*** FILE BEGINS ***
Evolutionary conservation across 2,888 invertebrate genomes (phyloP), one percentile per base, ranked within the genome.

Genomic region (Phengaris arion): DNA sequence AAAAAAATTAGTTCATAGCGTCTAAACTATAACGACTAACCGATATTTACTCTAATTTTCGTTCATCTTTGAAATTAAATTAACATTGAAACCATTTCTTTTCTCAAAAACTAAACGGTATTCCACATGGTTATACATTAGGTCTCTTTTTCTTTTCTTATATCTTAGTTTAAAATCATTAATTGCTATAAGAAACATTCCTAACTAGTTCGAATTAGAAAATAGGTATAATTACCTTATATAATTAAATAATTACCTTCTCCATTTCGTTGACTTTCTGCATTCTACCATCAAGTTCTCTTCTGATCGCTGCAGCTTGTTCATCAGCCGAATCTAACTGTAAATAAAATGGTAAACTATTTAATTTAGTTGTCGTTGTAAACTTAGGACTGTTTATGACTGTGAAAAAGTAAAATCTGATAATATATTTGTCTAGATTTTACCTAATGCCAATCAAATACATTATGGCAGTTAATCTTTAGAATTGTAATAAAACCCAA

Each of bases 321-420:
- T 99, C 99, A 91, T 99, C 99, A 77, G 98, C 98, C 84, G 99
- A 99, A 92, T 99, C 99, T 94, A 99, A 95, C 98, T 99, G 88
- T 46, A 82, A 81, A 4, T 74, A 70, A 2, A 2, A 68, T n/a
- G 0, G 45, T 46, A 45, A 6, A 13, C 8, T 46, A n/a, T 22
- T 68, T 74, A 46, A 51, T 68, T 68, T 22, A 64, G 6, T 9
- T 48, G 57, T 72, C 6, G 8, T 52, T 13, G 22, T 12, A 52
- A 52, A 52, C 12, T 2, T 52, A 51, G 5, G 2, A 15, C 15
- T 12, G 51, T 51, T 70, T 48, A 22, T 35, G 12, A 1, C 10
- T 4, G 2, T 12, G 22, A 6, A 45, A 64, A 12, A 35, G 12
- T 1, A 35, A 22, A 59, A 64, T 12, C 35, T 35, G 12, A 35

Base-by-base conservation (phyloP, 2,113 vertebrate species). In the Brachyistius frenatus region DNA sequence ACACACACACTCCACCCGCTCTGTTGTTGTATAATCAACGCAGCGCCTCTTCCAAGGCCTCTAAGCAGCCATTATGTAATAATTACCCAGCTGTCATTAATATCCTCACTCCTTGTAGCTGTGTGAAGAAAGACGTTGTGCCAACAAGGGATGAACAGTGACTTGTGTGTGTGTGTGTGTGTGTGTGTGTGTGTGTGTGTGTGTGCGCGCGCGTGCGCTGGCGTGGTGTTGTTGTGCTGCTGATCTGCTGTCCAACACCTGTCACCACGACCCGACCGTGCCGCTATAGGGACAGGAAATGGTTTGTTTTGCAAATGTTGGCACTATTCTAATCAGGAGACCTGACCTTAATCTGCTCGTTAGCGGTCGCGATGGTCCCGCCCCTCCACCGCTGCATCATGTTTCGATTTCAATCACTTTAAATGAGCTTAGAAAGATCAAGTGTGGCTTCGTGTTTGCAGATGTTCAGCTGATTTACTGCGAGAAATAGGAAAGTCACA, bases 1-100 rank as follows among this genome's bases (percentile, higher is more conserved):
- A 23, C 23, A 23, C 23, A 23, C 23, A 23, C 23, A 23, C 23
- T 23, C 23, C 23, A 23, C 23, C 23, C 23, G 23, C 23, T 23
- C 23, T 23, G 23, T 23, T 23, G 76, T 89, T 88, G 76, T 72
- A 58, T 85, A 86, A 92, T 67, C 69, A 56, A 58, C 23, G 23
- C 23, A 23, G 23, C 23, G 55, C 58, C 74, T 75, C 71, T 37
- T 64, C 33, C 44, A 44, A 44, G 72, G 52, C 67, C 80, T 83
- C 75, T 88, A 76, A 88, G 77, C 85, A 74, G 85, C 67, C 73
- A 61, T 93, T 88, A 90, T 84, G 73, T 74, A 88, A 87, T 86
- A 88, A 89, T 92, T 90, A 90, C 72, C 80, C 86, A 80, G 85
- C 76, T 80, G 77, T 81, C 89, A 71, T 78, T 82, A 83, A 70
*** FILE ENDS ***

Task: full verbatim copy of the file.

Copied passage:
Evolutionary conservation across 2,888 invertebrate genomes (phyloP), one percentile per base, ranked within the genome.

Genomic region (Phengaris arion): DNA sequence AAAAAAATTAGTTCATAGCGTCTAAACTATAACGACTAACCGATATTTACTCTAATTTTCGTTCATCTTTGAAATTAAATTAACATTGAAACCATTTCTTTTCTCAAAAACTAAACGGTATTCCACATGGTTATACATTAGGTCTCTTTTTCTTTTCTTATATCTTAGTTTAAAATCATTAATTGCTATAAGAAACATTCCTAACTAGTTCGAATTAGAAAATAGGTATAATTACCTTATATAATTAAATAATTACCTTCTCCATTTCGTTGACTTTCTGCATTCTACCATCAAGTTCTCTTCTGATCGCTGCAGCTTGTTCATCAGCCGAATCTAACTGTAAATAAAATGGTAAACTATTTAATTTAGTTGTCGTTGTAAACTTAGGACTGTTTATGACTGTGAAAAAGTAAAATCTGATAATATATTTGTCTAGATTTTACCTAATGCCAATCAAATACATTATGGCAGTTAATCTTTAGAATTGTAATAAAACCCAA

Each of bases 321-420:
- T 99, C 99, A 91, T 99, C 99, A 77, G 98, C 98, C 84, G 99
- A 99, A 92, T 99, C 99, T 94, A 99, A 95, C 98, T 99, G 88
- T 46, A 82, A 81, A 4, T 74, A 70, A 2, A 2, A 68, T n/a
- G 0, G 45, T 46, A 45, A 6, A 13, C 8, T 46, A n/a, T 22
- T 68, T 74, A 46, A 51, T 68, T 68, T 22, A 64, G 6, T 9
- T 48, G 57, T 72, C 6, G 8, T 52, T 13, G 22, T 12, A 52
- A 52, A 52, C 12, T 2, T 52, A 51, G 5, G 2, A 15, C 15
- T 12, G 51, T 51, T 70, T 48, A 22, T 35, G 12, A 1, C 10
- T 4, G 2, T 12, G 22, A 6, A 45, A 64, A 12, A 35, G 12
- T 1, A 35, A 22, A 59, A 64, T 12, C 35, T 35, G 12, A 35

Base-by-base conservation (phyloP, 2,113 vertebrate species). In the Brachyistius frenatus region DNA sequence ACACACACACTCCACCCGCTCTGTTGTTGTATAATCAACGCAGCGCCTCTTCCAAGGCCTCTAAGCAGCCATTATGTAATAATTACCCAGCTGTCATTAATATCCTCACTCCTTGTAGCTGTGTGAAGAAAGACGTTGTGCCAACAAGGGATGAACAGTGACTTGTGTGTGTGTGTGTGTGTGTGTGTGTGTGTGTGTGTGTGTGCGCGCGCGTGCGCTGGCGTGGTGTTGTTGTGCTGCTGATCTGCTGTCCAACACCTGTCACCACGACCCGACCGTGCCGCTATAGGGACAGGAAATGGTTTGTTTTGCAAATGTTGGCACTATTCTAATCAGGAGACCTGACCTTAATCTGCTCGTTAGCGGTCGCGATGGTCCCGCCCCTCCACCGCTGCATCATGTTTCGATTTCAATCACTTTAAATGAGCTTAGAAAGATCAAGTGTGGCTTCGTGTTTGCAGATGTTCAGCTGATTTACTGCGAGAAATAGGAAAGTCACA, bases 1-100 rank as follows among this genome's bases (percentile, higher is more conserved):
- A 23, C 23, A 23, C 23, A 23, C 23, A 23, C 23, A 23, C 23
- T 23, C 23, C 23, A 23, C 23, C 23, C 23, G 23, C 23, T 23
- C 23, T 23, G 23, T 23, T 23, G 76, T 89, T 88, G 76, T 72
- A 58, T 85, A 86, A 92, T 67, C 69, A 56, A 58, C 23, G 23
- C 23, A 23, G 23, C 23, G 55, C 58, C 74, T 75, C 71, T 37
- T 64, C 33, C 44, A 44, A 44, G 72, G 52, C 67, C 80, T 83
- C 75, T 88, A 76, A 88, G 77, C 85, A 74, G 85, C 67, C 73
- A 61, T 93, T 88, A 90, T 84, G 73, T 74, A 88, A 87, T 86
- A 88, A 89, T 92, T 90, A 90, C 72, C 80, C 86, A 80, G 85
- C 76, T 80, G 77, T 81, C 89, A 71, T 78, T 82, A 83, A 70